Dance review: Parkin’son – giulio d’anna
Edinburgh Fringe Scotsman review: Parkin’son – giulio d’anna at Summerhall (Venue 26), reviewed by Joyce McMillan
On a bare stage, backed by a large screen, a father and son stand side by side, listening to the recorded sound of their own voices. They are the 33-year-old dancer and choreographer Giulio D’Anna, and his father Stefano, an actor and performer who is 64, and has Parkinson’s disease.
What follows is a memorable exploration of a changing father-son relationship, as the two tell their life stories, evoke the limitations of Parkinsonism by shuffling around with their trousers round their ankles, perform a breathtaking pas-de-deux about the love between father and son – how often do we see two grown men in a full, loving embrace, with no sexual context?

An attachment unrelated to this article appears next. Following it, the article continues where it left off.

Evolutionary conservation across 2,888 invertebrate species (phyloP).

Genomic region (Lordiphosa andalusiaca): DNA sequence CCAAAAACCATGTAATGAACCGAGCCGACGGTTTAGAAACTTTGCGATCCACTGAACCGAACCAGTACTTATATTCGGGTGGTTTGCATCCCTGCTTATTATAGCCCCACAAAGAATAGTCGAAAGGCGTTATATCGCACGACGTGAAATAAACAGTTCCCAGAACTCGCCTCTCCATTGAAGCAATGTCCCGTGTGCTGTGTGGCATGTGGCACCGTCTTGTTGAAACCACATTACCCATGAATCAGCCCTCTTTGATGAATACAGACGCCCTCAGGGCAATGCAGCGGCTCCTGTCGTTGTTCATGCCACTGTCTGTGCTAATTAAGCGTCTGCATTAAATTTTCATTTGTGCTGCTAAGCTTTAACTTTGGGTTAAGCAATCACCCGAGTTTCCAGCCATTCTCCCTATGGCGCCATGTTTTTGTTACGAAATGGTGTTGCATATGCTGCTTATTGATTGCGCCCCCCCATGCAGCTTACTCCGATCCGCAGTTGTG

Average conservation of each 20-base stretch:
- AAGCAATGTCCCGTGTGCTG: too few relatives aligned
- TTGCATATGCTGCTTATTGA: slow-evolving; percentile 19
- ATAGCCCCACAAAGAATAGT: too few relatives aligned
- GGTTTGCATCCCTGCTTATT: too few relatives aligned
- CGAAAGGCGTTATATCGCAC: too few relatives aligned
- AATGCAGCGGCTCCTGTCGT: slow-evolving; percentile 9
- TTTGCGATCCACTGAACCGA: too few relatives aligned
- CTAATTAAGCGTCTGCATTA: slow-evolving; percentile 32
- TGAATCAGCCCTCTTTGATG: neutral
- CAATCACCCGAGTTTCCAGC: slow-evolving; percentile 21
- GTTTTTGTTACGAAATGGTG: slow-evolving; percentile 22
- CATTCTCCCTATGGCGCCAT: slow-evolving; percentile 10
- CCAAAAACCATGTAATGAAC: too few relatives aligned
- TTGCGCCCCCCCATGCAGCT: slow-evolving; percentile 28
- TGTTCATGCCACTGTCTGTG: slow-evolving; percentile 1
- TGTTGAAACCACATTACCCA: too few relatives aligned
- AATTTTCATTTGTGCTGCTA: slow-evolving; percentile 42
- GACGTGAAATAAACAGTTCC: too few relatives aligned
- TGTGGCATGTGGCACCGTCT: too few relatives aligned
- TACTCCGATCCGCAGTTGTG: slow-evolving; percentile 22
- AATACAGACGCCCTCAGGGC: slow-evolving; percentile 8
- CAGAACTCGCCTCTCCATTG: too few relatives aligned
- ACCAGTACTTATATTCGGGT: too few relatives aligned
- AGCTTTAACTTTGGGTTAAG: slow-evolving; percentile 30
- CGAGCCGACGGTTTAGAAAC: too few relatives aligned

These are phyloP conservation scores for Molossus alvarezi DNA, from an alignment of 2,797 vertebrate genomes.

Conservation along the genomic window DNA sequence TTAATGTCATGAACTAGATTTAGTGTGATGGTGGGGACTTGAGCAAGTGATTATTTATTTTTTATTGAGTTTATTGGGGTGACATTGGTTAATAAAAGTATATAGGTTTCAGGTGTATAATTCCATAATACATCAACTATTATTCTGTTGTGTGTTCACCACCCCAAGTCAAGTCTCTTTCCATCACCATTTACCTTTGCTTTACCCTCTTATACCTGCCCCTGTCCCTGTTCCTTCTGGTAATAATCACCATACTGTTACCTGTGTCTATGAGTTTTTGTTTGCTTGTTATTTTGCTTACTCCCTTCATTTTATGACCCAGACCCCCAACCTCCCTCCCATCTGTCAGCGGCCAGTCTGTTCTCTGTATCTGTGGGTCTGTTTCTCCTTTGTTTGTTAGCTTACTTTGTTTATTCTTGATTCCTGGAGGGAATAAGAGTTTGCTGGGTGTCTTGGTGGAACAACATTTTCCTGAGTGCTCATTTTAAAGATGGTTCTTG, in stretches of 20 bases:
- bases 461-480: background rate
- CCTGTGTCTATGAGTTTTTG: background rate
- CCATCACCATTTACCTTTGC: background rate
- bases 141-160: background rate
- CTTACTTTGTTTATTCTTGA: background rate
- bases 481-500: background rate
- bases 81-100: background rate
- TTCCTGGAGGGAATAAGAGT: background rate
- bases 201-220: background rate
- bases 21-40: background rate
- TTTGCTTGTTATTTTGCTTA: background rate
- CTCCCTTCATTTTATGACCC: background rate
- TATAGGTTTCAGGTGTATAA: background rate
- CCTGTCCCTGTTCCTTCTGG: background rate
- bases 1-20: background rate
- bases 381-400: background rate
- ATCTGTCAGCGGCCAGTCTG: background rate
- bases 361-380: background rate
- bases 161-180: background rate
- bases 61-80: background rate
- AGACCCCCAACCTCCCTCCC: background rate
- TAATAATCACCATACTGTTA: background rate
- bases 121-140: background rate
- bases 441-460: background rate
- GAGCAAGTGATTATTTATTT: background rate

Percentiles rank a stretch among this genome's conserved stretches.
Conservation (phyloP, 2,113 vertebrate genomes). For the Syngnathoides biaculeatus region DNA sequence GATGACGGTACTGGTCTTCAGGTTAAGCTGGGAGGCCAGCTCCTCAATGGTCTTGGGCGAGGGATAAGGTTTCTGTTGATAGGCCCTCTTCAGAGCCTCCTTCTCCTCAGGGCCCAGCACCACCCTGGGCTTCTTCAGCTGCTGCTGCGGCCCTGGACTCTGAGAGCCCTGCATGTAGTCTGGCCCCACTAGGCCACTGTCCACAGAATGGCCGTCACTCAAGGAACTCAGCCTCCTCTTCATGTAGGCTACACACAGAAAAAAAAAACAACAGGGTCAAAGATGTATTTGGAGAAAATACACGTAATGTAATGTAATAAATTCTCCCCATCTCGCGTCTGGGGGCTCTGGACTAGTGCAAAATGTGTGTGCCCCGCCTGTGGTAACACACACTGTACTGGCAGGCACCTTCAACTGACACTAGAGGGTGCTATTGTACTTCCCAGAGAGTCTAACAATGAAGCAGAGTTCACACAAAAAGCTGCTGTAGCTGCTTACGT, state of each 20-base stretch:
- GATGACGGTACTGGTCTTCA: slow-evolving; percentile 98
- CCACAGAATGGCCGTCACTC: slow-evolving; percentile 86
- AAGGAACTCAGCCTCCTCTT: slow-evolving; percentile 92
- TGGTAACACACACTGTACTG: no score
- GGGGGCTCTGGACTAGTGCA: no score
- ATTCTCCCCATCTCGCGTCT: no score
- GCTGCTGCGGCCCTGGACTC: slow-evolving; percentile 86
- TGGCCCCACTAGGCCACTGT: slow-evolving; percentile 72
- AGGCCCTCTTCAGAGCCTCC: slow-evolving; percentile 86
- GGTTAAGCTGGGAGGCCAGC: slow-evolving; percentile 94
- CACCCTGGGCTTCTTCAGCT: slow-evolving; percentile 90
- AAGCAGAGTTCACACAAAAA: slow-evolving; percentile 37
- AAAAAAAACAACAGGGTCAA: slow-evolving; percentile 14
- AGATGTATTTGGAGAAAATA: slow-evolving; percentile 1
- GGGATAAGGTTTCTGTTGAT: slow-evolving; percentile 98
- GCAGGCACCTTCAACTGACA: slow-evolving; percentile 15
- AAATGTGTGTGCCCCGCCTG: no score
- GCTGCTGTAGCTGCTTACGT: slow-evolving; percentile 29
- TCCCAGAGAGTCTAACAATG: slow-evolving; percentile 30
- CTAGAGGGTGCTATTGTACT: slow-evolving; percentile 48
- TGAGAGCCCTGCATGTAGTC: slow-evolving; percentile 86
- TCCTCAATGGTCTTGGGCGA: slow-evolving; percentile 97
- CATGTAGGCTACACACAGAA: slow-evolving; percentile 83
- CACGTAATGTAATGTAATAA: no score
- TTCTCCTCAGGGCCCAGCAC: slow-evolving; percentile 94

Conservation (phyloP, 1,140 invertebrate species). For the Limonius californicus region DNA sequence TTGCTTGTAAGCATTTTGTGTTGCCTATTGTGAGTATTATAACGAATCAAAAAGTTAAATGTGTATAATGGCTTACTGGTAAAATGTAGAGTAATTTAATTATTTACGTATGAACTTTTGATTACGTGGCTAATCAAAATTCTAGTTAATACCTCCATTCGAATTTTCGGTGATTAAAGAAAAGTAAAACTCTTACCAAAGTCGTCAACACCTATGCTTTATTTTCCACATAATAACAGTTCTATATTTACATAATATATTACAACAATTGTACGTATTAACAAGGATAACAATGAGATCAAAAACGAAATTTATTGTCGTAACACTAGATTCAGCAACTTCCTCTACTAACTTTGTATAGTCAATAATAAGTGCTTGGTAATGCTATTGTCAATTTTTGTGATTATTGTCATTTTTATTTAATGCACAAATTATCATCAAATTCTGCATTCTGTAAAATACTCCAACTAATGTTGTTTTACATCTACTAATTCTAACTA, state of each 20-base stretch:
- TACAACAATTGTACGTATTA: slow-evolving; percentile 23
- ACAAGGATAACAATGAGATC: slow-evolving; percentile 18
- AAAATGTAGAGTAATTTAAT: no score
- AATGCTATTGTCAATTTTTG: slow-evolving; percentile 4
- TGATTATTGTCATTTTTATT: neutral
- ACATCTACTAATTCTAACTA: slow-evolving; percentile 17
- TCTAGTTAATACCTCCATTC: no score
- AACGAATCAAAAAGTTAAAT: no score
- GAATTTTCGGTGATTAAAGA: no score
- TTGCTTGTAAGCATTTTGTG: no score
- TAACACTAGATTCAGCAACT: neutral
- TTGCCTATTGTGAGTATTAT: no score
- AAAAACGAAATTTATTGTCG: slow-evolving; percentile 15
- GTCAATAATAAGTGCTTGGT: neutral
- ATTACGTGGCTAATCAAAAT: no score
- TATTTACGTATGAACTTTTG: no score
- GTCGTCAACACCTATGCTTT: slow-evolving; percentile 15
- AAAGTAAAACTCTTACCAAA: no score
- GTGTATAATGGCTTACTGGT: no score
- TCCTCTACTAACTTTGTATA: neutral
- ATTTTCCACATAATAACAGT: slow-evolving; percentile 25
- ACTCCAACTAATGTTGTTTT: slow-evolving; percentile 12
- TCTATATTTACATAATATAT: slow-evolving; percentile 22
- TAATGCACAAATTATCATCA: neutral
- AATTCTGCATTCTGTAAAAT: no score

They then begin to explore the inevitable aggression between them and the way Giulio understands his father’s illness. There are some beautiful final images of father and son together, from the days when Giulio was a child and Stefano was a glorious young man.
In the end, the quality of the movement is too uneven to give this show the weight its subject deserves. But Stefano is a performer of terrific beauty and presence, despite his slight physical fragility; and his interaction with his son touches the heart, as well as providing substantial food for thought about one of the most common afflictions of old age, and our attitudes to it.
Originally published in The Scotsman